question about transistor

Discussion in 'General Electronics Chat' started by TAKYMOUNIR, Sep 3, 2011.

  1. TAKYMOUNIR

    Thread Starter Active Member

    Jun 23, 2008
    351
    1
    i was doing troubleshooting for circuits and the transistor was bad because Vbe was about 3vd insteade of being .7v my question is why when Vbe is high or very low this mean that the transistor is bad
     
  2. SgtWookie

    Expert

    Jul 17, 2007
    22,182
    1,728
    Transistors start conducting meaningful amounts of current when Vbe reaches around 0.6v, and by the time Vbe is around 1V or so, it's at around 60%-75% of it's maximum rated collector current.

    Basically, the base-emitter junction acts like a forward-biased silicon diode. They usually don't start conducting a meaningful amount of current until around 0.55v or so, and they're near or at their maximum current at ~2v.

    So, if a silicon transistor that is supposed to read between ~0.6v and ~2v from base to emitter reads outside of that range, it's either turned off deliberately (no current flowing through the base current limiting resistor), shorted if lower than ~0.6v, or open if higher than ~1.5v.
     
    TAKYMOUNIR likes this.
  3. TAKYMOUNIR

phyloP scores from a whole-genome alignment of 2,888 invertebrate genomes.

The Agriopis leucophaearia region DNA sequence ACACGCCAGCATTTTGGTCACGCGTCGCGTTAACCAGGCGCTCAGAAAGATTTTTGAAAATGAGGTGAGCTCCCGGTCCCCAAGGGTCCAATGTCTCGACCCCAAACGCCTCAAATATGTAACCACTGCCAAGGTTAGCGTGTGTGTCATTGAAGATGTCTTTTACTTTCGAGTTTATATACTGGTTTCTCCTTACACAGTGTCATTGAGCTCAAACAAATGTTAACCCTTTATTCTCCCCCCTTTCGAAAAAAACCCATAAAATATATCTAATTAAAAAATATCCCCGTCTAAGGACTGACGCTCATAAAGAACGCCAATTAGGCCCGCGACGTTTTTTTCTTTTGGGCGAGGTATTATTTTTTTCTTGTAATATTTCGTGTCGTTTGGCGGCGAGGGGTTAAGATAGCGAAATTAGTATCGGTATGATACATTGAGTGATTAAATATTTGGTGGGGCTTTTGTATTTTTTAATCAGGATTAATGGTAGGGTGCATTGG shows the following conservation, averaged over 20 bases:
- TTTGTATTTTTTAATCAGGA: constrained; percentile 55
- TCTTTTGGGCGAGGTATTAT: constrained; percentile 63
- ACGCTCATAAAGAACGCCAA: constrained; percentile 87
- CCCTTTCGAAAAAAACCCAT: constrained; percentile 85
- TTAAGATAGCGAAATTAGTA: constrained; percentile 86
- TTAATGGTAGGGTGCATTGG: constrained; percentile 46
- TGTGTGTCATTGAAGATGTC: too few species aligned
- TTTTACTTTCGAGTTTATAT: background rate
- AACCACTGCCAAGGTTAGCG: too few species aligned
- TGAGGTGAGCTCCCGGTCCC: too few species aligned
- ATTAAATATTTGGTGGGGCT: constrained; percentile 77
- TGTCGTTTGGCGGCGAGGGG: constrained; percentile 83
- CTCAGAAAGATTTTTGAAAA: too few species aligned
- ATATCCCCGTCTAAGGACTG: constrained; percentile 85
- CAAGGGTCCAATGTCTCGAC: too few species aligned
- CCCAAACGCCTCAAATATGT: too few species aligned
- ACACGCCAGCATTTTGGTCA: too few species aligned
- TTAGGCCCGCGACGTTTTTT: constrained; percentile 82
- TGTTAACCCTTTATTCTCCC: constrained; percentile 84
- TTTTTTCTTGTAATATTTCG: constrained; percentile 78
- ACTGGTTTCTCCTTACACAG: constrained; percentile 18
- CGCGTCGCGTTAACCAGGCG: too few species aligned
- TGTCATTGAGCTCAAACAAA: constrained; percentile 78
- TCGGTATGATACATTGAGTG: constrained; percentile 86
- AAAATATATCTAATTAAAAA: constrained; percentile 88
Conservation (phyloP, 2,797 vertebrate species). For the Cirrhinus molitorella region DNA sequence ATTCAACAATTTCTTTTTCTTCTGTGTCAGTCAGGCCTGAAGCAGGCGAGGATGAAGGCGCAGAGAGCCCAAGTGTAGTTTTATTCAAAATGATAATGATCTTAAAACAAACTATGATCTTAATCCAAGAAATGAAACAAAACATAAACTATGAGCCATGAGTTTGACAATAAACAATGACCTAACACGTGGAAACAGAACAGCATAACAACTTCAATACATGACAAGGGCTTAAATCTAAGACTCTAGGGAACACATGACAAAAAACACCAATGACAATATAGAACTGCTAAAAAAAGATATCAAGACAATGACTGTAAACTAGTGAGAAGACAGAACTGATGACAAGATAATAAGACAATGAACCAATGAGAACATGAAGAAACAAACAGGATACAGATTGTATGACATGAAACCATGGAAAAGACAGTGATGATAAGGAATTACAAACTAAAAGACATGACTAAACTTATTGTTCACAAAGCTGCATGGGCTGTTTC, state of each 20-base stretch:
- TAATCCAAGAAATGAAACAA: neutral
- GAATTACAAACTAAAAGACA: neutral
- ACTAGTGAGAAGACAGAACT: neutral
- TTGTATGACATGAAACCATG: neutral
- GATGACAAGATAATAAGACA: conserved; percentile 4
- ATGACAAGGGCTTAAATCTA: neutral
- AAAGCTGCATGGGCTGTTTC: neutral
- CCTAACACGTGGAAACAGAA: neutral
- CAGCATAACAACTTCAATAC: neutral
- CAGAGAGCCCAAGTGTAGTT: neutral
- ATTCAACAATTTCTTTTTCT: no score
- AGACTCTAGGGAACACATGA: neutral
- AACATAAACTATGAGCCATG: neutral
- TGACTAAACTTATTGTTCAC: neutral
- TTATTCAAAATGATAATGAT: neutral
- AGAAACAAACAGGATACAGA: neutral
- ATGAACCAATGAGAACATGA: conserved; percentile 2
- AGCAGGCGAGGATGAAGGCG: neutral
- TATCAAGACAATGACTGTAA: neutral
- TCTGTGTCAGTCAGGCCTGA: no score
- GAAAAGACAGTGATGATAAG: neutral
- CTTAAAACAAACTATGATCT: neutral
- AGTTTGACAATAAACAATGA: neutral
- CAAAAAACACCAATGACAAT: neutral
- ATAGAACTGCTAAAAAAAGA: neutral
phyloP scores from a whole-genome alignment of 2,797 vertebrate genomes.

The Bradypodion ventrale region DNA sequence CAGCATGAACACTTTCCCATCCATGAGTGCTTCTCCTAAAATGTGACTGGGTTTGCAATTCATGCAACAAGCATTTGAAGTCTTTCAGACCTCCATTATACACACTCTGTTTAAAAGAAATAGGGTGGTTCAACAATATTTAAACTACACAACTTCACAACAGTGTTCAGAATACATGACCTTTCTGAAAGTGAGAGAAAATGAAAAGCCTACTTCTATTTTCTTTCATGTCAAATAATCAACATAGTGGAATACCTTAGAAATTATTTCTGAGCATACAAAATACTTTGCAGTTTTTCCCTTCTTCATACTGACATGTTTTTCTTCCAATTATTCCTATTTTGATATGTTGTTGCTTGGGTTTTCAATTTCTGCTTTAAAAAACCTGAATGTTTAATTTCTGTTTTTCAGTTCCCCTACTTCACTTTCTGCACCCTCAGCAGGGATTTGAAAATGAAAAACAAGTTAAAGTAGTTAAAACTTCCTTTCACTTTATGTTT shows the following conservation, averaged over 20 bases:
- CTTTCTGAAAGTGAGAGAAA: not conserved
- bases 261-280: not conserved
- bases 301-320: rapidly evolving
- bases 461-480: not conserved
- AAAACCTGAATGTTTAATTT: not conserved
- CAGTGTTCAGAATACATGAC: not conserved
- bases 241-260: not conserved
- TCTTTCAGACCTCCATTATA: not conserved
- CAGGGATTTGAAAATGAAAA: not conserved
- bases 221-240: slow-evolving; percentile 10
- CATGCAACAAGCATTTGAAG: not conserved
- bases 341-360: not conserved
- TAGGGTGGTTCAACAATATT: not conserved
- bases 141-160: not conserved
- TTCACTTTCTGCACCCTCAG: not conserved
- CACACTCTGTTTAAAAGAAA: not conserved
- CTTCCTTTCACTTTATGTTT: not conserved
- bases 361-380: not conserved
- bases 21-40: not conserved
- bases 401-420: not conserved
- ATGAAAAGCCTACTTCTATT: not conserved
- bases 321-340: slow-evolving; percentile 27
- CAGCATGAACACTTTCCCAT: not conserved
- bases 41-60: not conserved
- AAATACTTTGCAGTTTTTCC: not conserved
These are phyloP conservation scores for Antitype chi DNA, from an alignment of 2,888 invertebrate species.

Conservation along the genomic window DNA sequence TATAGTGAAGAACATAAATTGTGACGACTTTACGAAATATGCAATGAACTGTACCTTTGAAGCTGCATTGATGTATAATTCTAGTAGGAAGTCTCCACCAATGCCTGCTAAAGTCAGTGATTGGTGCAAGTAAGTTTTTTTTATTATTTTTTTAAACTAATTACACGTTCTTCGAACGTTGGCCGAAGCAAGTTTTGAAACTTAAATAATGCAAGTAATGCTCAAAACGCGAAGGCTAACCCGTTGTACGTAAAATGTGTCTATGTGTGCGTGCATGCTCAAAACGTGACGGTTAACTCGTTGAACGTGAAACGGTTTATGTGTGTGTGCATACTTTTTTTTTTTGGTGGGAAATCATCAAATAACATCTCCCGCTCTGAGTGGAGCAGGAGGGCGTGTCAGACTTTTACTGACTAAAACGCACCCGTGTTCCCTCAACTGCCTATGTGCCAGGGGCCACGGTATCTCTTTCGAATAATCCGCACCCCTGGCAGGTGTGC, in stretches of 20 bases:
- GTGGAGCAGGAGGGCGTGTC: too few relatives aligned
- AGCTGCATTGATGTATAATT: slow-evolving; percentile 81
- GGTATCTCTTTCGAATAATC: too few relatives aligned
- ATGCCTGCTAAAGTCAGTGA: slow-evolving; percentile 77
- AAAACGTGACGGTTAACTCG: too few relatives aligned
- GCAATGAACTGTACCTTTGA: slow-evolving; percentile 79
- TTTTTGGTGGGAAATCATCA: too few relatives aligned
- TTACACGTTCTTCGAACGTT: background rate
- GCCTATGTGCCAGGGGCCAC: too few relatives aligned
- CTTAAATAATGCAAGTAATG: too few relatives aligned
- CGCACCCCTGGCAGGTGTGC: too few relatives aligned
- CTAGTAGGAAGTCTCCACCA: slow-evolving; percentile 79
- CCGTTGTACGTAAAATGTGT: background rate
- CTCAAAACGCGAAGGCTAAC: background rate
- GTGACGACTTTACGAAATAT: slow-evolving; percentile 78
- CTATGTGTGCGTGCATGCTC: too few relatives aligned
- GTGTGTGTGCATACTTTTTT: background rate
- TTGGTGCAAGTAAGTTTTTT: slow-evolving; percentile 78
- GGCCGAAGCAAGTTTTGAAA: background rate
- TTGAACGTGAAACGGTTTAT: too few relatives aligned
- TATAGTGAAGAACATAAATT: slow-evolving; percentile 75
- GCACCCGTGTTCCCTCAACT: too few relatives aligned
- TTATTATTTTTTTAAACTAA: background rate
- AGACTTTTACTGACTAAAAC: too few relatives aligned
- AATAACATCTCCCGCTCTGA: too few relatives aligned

Thread Starter Active Member

    Jun 23, 2008
    351
    1
    please can you explain phsically why when vbe is high the transistor is open
    thanks very much
     
  4. newb7777

    New Member

    Mar 6, 2011
    2
    1
    We are talking BJT.

    When Vbe is ~0.7V for a SILICON Transistor is ON state; (GERMINIUM will be lower)
    Depending on the amount of current through the base usually limited by a BASE RESISTOR (Rb), the transistor could be fully turned ON thereby acting like a turned ON switch or
    acting like an amplifier in the case where a controlled amount of current is flowing though it.
    The relationship between base and collector current is given by the formula Ic=Ib*hfe valid for NPN BJT (note: hfe=beta from datasheet or vice versa beta=hfe)

    Now if Vbe is far greater than ~0.7V then the base emitter junction is not a diode anymore!!!!!

    Now if Vbe is far less than ~0.7V then transistor is shorted on the base emitter junction!!!!!

    Hope that helps....... alternativly, you should try it on a breadboard take measurements with voltmeter then the concepts will be clear and you will be fully convinced. Would be good if you could jive it with some maths and make some sense of the datasheet for the specific device.
     
    Last edited: Sep 4, 2011
    TAKYMOUNIR likes this.
  5. Wendy

    Moderator

    Mar 24, 2008
    20,765
    2,536
    All good points.

    Different makes of transistors act differently. If I were to see 1V or more on a 2N2222A BE (base emitter) I would declare the transistor bad. If I saw it on a 2N3055 I would take it for granted.

    Both are NPN BJT transistors, but the 2N3055 is designed for much higher currents, so the excessive BE drop is normal, for it. Most NPN transistors are much lower current, so 0.7 is the norm (for a silicon diode).

    As with ICs, transistors have datasheets. Datasheets are always your friend.

    As described, Vbe is a diode, it acts like a diode, and it drops current like a diode. If the voltage there is high then the diode junction is damaged or open.
     
    TAKYMOUNIR likes this.
Loading...